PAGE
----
Signs of a Blocked Central Heating System (and how to fix it)

Posted on 15th June, 2017 | Posted by admin

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Are your radiators failing to heat up properly? If your radiators are heating up unevenly, with a warm top and a cold bottom, or if it takes a long time for every radiator on your central heating circuit to heat up, it could be a sign of a blocked central heating system.

There isn’t an instant radiator unblocker to help rid you of this problem, but in a few easy(ish) steps, you could solve the problem of your blocked central heating system and save yourself the hassle of booking a gas engineer or carrying out a power flush.

When we talk about a blocked central heating system, what we usually mean is the build-up of rust and sludge in the central heating pipework. This sludge can make it extremely difficult for the heated water to move freely through the system, hence leaving you with radiators that heat up poorly, or in extremely bad cases, not at all. It’s imperative to regularly maintain your central heating system and ensure the pipework is clean, to help prevent any bad blockages, and the spectre of expensive corrective work in the long-run.

Here’s How to Remove Sludge from your Central Heating System:

Most people will be able to manually flush sludge from their central heating system: all you will need is some old towels or sheets to protect your floors and carpets, and also have a mop and bucket handy, ready to mop up any spills. You will also need two wrenches with adjustable heads, a radiator key, plumbers tape, and a bowl. This can be a messy job, but carrying out the following steps will hopefully ensure your central heating is unblocked without the need to call out a plumber.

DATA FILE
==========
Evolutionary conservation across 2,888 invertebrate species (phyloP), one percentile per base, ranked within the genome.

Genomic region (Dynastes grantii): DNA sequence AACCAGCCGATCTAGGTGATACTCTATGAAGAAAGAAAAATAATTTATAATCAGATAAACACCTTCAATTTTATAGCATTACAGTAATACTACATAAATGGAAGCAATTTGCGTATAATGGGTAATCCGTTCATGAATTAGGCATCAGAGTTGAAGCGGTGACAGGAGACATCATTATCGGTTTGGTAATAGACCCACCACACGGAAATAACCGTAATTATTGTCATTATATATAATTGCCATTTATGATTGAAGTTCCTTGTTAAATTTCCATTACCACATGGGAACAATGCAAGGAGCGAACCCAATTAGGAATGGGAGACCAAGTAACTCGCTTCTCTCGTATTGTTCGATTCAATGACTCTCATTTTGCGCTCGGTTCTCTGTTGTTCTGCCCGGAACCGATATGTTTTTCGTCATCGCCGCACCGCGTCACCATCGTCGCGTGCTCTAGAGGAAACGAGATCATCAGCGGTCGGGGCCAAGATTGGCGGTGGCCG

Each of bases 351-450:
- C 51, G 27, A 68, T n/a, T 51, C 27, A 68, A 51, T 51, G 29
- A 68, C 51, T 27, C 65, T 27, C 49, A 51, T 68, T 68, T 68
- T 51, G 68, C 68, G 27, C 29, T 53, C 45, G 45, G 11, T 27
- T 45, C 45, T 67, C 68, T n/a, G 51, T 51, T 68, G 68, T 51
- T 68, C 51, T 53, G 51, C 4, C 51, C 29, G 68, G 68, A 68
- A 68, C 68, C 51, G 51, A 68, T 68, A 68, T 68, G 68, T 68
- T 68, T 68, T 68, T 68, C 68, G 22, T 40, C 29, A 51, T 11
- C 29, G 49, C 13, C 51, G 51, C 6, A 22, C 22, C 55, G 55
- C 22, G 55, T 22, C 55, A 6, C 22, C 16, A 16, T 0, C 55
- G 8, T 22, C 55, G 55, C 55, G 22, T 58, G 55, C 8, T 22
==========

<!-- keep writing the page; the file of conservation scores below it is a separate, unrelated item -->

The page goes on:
Firstly, you’ll need to remove the affected radiator(s) in order to clean them. Do this by:

  • Turn the central heating off and wait for it to cool completely down. This is very important, as you don’t want scalding hot water coming from the pipes.
  • Place the towels and sheets underneath the radiator(s), concentrating on the areas where the pipes come through the floor, and around the valves.
  • Isolate your radiator(s) from the central heating system by turning off the valves. Start with the Thermostatic Radiator Valve. Fully turn it to its ‘off position’. You will then need to turn off the Lockshield Valve: This is normally the one with the plastic cover on it. Remove the cover and turn the valve fully clockwise using one of the adjustable wrenches. Make a note of how many turns it took because you’ll need to reset the valve by the same amount of turns when you replace the radiator.
  • Place a bucket under the thermostatic valve and use both the adjustable wrenches to loosen it.
  • It’s now time to loosen the bleed valve using the radiator key: Ensure that the bowl is still under the thermostatic valve while you do this as all of the water will come flowing from the thermostatic valve once the bleed valve is loosened.
  • Use the radiator key to loosen the lockshield valve and then tilt the radiator to get rid of any excess water.
  • Use the radiator key to close the bleed valve.
  • Remove the radiator from the wall.
  • Take the radiator to an outside space to clean, using a hose to flush any dirt and residue through manually.

If the Manual Flush doesn’t work:

If the manual flush is unsuccessful, or if you keep having problems with dirt and sludge build-up, you may need a qualified plumber to carry out a system power flush or drain down. Always employ the services of a plumber who is RGII registered, which means they are qualified to work safely with gas boilers and central heating systems.